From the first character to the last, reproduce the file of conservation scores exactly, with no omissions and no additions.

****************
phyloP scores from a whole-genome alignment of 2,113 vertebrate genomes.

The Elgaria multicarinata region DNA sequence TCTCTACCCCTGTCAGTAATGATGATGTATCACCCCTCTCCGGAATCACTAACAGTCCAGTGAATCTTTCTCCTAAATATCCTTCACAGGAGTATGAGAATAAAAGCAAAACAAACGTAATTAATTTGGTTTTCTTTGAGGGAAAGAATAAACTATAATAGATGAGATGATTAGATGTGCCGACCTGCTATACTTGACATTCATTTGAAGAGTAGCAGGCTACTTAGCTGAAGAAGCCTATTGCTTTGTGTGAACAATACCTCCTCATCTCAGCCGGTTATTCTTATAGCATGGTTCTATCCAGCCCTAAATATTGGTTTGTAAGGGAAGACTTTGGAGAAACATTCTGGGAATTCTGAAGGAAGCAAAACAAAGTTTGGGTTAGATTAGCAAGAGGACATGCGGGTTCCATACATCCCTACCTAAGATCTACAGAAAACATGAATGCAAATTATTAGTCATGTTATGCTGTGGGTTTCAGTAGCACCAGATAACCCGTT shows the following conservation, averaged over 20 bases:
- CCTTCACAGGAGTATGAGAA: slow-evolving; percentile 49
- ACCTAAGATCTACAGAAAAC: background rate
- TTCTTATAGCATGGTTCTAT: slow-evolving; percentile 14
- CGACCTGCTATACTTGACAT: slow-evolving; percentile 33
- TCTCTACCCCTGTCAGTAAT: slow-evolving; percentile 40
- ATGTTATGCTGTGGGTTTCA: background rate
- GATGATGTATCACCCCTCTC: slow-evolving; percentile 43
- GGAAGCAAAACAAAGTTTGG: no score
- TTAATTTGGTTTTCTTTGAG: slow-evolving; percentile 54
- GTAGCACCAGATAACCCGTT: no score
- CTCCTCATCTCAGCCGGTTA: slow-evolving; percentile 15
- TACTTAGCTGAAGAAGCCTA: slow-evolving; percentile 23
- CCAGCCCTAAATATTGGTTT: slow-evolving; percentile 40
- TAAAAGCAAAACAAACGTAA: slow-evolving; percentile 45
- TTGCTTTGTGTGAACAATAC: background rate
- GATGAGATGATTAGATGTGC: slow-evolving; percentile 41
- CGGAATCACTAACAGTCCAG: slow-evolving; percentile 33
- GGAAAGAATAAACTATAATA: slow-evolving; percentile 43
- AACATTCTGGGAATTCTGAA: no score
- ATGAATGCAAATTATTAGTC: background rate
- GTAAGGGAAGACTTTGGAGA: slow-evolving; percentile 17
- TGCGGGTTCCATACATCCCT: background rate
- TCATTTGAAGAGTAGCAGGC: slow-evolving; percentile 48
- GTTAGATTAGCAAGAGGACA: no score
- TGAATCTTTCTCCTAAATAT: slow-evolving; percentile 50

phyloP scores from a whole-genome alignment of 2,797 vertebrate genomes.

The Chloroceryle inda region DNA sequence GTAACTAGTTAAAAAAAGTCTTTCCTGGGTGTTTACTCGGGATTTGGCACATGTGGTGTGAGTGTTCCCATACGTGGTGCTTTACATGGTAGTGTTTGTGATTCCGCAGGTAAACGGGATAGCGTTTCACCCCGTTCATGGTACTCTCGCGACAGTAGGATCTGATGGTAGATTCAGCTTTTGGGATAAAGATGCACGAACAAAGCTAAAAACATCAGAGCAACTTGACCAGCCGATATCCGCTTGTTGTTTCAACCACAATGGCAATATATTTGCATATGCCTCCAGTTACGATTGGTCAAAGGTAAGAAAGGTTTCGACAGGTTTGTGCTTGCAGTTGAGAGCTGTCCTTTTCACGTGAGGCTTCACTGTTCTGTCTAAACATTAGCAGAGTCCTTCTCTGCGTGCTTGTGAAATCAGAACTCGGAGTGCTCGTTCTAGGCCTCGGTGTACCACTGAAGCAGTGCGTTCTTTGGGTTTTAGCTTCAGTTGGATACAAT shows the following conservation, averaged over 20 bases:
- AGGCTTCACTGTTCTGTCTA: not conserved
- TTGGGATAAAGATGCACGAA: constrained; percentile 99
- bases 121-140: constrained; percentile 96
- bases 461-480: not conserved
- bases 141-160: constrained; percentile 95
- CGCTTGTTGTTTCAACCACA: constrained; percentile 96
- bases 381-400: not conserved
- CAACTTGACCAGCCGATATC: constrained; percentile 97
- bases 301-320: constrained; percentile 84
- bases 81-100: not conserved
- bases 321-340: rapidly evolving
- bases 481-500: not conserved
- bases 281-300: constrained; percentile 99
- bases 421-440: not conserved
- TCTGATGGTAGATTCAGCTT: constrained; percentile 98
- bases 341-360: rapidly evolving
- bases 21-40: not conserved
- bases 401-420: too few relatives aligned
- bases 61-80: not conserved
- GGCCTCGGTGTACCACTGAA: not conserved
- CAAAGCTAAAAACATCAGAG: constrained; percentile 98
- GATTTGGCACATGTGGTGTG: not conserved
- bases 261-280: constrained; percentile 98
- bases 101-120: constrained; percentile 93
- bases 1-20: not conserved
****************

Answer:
phyloP scores from a whole-genome alignment of 2,113 vertebrate genomes.

The Elgaria multicarinata region DNA sequence TCTCTACCCCTGTCAGTAATGATGATGTATCACCCCTCTCCGGAATCACTAACAGTCCAGTGAATCTTTCTCCTAAATATCCTTCACAGGAGTATGAGAATAAAAGCAAAACAAACGTAATTAATTTGGTTTTCTTTGAGGGAAAGAATAAACTATAATAGATGAGATGATTAGATGTGCCGACCTGCTATACTTGACATTCATTTGAAGAGTAGCAGGCTACTTAGCTGAAGAAGCCTATTGCTTTGTGTGAACAATACCTCCTCATCTCAGCCGGTTATTCTTATAGCATGGTTCTATCCAGCCCTAAATATTGGTTTGTAAGGGAAGACTTTGGAGAAACATTCTGGGAATTCTGAAGGAAGCAAAACAAAGTTTGGGTTAGATTAGCAAGAGGACATGCGGGTTCCATACATCCCTACCTAAGATCTACAGAAAACATGAATGCAAATTATTAGTCATGTTATGCTGTGGGTTTCAGTAGCACCAGATAACCCGTT shows the following conservation, averaged over 20 bases:
- CCTTCACAGGAGTATGAGAA: slow-evolving; percentile 49
- ACCTAAGATCTACAGAAAAC: background rate
- TTCTTATAGCATGGTTCTAT: slow-evolving; percentile 14
- CGACCTGCTATACTTGACAT: slow-evolving; percentile 33
- TCTCTACCCCTGTCAGTAAT: slow-evolving; percentile 40
- ATGTTATGCTGTGGGTTTCA: background rate
- GATGATGTATCACCCCTCTC: slow-evolving; percentile 43
- GGAAGCAAAACAAAGTTTGG: no score
- TTAATTTGGTTTTCTTTGAG: slow-evolving; percentile 54
- GTAGCACCAGATAACCCGTT: no score
- CTCCTCATCTCAGCCGGTTA: slow-evolving; percentile 15
- TACTTAGCTGAAGAAGCCTA: slow-evolving; percentile 23
- CCAGCCCTAAATATTGGTTT: slow-evolving; percentile 40
- TAAAAGCAAAACAAACGTAA: slow-evolving; percentile 45
- TTGCTTTGTGTGAACAATAC: background rate
- GATGAGATGATTAGATGTGC: slow-evolving; percentile 41
- CGGAATCACTAACAGTCCAG: slow-evolving; percentile 33
- GGAAAGAATAAACTATAATA: slow-evolving; percentile 43
- AACATTCTGGGAATTCTGAA: no score
- ATGAATGCAAATTATTAGTC: background rate
- GTAAGGGAAGACTTTGGAGA: slow-evolving; percentile 17
- TGCGGGTTCCATACATCCCT: background rate
- TCATTTGAAGAGTAGCAGGC: slow-evolving; percentile 48
- GTTAGATTAGCAAGAGGACA: no score
- TGAATCTTTCTCCTAAATAT: slow-evolving; percentile 50

phyloP scores from a whole-genome alignment of 2,797 vertebrate genomes.

The Chloroceryle inda region DNA sequence GTAACTAGTTAAAAAAAGTCTTTCCTGGGTGTTTACTCGGGATTTGGCACATGTGGTGTGAGTGTTCCCATACGTGGTGCTTTACATGGTAGTGTTTGTGATTCCGCAGGTAAACGGGATAGCGTTTCACCCCGTTCATGGTACTCTCGCGACAGTAGGATCTGATGGTAGATTCAGCTTTTGGGATAAAGATGCACGAACAAAGCTAAAAACATCAGAGCAACTTGACCAGCCGATATCCGCTTGTTGTTTCAACCACAATGGCAATATATTTGCATATGCCTCCAGTTACGATTGGTCAAAGGTAAGAAAGGTTTCGACAGGTTTGTGCTTGCAGTTGAGAGCTGTCCTTTTCACGTGAGGCTTCACTGTTCTGTCTAAACATTAGCAGAGTCCTTCTCTGCGTGCTTGTGAAATCAGAACTCGGAGTGCTCGTTCTAGGCCTCGGTGTACCACTGAAGCAGTGCGTTCTTTGGGTTTTAGCTTCAGTTGGATACAAT shows the following conservation, averaged over 20 bases:
- AGGCTTCACTGTTCTGTCTA: not conserved
- TTGGGATAAAGATGCACGAA: constrained; percentile 99
- bases 121-140: constrained; percentile 96
- bases 461-480: not conserved
- bases 141-160: constrained; percentile 95
- CGCTTGTTGTTTCAACCACA: constrained; percentile 96
- bases 381-400: not conserved
- CAACTTGACCAGCCGATATC: constrained; percentile 97
- bases 301-320: constrained; percentile 84
- bases 81-100: not conserved
- bases 321-340: rapidly evolving
- bases 481-500: not conserved
- bases 281-300: constrained; percentile 99
- bases 421-440: not conserved
- TCTGATGGTAGATTCAGCTT: constrained; percentile 98
- bases 341-360: rapidly evolving
- bases 21-40: not conserved
- bases 401-420: too few relatives aligned
- bases 61-80: not conserved
- GGCCTCGGTGTACCACTGAA: not conserved
- CAAAGCTAAAAACATCAGAG: constrained; percentile 98
- GATTTGGCACATGTGGTGTG: not conserved
- bases 261-280: constrained; percentile 98
- bases 101-120: constrained; percentile 93
- bases 1-20: not conserved